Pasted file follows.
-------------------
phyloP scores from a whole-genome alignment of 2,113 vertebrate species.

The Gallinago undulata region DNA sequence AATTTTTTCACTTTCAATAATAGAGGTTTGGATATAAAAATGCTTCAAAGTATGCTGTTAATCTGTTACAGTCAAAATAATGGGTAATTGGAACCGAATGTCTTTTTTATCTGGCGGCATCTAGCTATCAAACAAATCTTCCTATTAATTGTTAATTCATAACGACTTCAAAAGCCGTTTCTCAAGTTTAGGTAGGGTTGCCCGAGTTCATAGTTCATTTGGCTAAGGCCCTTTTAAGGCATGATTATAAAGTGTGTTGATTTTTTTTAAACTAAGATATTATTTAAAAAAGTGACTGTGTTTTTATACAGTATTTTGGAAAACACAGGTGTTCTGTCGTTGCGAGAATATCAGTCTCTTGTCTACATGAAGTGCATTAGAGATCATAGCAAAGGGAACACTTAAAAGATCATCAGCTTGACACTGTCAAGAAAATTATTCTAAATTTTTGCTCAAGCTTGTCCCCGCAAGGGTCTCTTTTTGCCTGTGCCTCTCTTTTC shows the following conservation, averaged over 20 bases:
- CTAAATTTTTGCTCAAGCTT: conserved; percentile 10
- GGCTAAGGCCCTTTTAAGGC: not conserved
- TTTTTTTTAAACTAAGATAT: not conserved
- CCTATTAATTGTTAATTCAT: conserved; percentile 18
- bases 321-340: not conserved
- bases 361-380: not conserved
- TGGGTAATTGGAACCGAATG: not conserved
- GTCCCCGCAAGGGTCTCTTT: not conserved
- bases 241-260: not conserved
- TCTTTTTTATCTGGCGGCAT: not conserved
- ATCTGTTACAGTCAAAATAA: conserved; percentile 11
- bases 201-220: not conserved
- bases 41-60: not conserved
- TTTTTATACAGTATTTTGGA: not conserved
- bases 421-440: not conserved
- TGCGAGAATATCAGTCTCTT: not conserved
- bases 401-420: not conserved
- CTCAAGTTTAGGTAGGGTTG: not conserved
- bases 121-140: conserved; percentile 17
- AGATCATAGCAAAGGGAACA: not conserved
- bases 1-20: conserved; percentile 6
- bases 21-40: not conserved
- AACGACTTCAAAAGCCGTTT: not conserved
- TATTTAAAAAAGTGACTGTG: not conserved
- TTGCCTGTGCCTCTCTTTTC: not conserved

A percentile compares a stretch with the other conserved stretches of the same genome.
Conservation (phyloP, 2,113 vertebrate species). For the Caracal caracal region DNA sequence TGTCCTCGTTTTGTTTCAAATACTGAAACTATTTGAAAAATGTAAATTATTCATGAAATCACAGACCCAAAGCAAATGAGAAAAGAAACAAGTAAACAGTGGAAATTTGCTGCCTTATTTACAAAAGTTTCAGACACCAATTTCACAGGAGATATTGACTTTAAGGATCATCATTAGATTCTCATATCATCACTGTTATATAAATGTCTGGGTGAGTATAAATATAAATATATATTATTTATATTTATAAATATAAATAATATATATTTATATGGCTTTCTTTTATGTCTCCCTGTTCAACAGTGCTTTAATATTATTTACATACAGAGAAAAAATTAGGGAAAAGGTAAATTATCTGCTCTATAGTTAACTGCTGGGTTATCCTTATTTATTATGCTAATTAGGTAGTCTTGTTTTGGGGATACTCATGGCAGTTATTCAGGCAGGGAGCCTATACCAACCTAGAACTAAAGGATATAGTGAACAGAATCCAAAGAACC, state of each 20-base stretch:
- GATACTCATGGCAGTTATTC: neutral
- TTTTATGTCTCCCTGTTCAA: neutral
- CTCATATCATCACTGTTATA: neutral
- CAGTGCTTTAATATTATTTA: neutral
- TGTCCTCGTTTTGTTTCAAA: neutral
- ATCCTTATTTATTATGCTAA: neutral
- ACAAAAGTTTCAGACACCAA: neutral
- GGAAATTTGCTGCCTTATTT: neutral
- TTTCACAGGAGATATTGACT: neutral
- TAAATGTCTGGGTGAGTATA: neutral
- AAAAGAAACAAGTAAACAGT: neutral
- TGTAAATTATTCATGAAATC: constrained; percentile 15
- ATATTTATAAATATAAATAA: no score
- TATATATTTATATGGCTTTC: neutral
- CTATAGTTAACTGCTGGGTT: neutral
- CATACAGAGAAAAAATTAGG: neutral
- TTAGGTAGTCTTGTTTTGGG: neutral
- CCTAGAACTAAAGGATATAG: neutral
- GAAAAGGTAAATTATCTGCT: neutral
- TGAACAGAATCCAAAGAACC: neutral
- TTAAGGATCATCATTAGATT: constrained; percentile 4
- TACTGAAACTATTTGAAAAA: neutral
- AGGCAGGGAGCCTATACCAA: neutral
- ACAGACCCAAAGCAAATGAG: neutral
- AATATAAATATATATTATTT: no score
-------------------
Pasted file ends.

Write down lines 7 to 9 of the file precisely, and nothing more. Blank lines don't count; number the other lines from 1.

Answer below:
- bases 321-340: not conserved
- bases 361-380: not conserved
- TGGGTAATTGGAACCGAATG: not conserved